November 1st, 2008

Book Cover

Samhain - welcoming the dark -

It is a special day in many cultures, those with long, hard, dark winters. The harvest is considered and apportioned as to survival.  It is the welcoming of the dark, and bonfires are lit to beckon everyone to celebration and perhaps unity and connection too.   I lit candles last night and let them burn down to the end.   Perhaps it is a time to recognize that we, too, will be all used up.   Studs Terkel died, and I just viewed some photos of Marion Rosen, who is 93 and still teaching.   Our elders inspire.  

The economic news is frightening.  I went to the grocery yesterday and my favorite checker said three managers had been laid off and her hours cut.  She asked me how she could survive on 24 hours a week.   We are moving into our own tightening and yet we will have a president who inspires, who is a fire in the night, a light.  There is a re-balancing that needs to occur.

The CEO of Lehmann Brothers, Mr. Fuld,  made obscene amounts of money these last eight years.  For him, cutting back is selling part of his art collection.   When is it a crime to raid the cookie jar as the company goes down?

In Italy, the art is held in trust for the world.   It is not gathered for display in private homes, but shared, offered to unite and inspire.

I am again awake in the night, confused perhaps as to light and dark.  I know it is morning in Rome.   I see the light in the sky there, on the river, buildings, streets.  It is dark here, cold.  

I am struggling perhaps with what it means to step into an open metal blade and fly around the world.  It is so odd to see the doors close, and then, there is a manipulation of time through movies and books, and the doors open and you are somewhere else.  We came home through London and heard there was snow that morning, but we never left the airport.   I saw the huge Ferris wheel, the London Eye, the Millennium Wheel when we flew in, and yet, how is my body to understand and assimilate what has, and is going on.  I feel like the person in Star Trek who is beamed up, but not completely.   There is distortion in my molecules, an odd sparkling, too much open space.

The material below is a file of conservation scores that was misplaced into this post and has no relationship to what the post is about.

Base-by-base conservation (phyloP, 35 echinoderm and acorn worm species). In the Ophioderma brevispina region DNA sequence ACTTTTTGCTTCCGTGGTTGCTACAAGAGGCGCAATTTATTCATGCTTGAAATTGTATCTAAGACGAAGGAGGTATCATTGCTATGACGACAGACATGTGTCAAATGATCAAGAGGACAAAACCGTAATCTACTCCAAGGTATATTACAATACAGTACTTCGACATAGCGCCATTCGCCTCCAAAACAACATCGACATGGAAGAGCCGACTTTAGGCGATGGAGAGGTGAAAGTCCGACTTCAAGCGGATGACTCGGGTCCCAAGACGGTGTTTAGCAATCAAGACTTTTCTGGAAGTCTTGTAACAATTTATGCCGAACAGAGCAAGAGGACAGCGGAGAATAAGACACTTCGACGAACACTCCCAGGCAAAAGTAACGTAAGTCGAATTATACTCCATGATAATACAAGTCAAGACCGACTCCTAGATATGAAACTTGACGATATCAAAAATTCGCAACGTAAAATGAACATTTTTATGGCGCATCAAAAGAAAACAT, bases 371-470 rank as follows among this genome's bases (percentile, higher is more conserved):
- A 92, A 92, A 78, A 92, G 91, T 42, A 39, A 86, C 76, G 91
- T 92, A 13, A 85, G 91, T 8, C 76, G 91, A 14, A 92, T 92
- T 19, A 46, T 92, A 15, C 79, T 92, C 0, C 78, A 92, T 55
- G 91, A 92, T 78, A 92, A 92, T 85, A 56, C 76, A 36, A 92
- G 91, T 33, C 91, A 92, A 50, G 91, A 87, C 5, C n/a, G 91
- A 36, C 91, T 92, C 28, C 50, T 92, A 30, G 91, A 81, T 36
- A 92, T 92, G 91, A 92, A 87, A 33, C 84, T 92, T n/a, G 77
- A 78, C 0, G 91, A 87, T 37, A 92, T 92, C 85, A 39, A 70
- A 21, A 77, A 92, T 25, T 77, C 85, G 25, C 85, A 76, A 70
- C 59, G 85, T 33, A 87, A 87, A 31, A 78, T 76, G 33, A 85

Being in Italy is like flying through centuries.  Then, one gets on an airplane and flies over country after country, and over the sea.  No wonder again night is my light and I am awake, open to receive.

I am participating in a meditation retreat today.  It feels right to bring me back, or perhaps to allow me to feel brought back. 

What I do know is that there is a comfort to home.   I saw my local grocery store with new eyes, and my walk to the junction in the soft rain was just right.   I am one who loves and appreciates the knowing comfort of home and my plans are to be here for awhile, or as long, as change allows.

Perhaps that is what I am trying to say.  I feel the preciousness of life, the fragility, and the importance of connection, of acknowledgment of all of us connected, connected by what happened and happens in Rome, then, and now, and what happens here, where we are.

Yesterday, a child, dressed at a kitten, offered us candy from her pumpkin.  Her mother said she was learning to share, though when we turned down the candy, the mother said to the child, "See, they know it is not good for them."   It is a new way of teaching.  The child was too young, most likely to understand, or maybe not.  Perhaps the lesson of going up to strangers and offering them to take what you have is how the new world is sprung, this new world that comes.

Blessings for and to us all!

ashes and snow - wings

A Day to Honor the Dead!

November 1st is a day to honor the dead.    This column says it well, though I wonder where he is finding penny candy.  I think that, too, is long past.   I am one who enjoys cemeteries, people at rest.

Op-Ed Contributor

A Date With the Departed

Published: November 1, 2008

Milford, Mich.

THE pumpkins, penny candy and neighborly hordes of goblins and ghosts shouting “Trick or treat!” remind us of the ancients and their belief that the souls of the dead must be appeased. But it’s the days that follow Halloween that most interest me.

All Saints’ Day and All Souls’ Day are time set aside to broker peace between the living and the dead. Whether you are pagan or religious, Celt or Christian, New Age believer or doubter-at-large, these are the days when you traditionally acknowledge that the gone are not forgotten. The seasonal metaphors of reaping and rotting, harvest and darkness, leaf-fall and killing frost supply us with plentiful memento mori. Whatever is or isn’t there when we die, death both frightens and excites us.

Thus, throughout most of the Western world, graves are decorated on these first days of November with candles and fresh flowers. Picnics are held among the old stones and markers, relatives gather round family plots to give the dead their due of prayers and remembrances.


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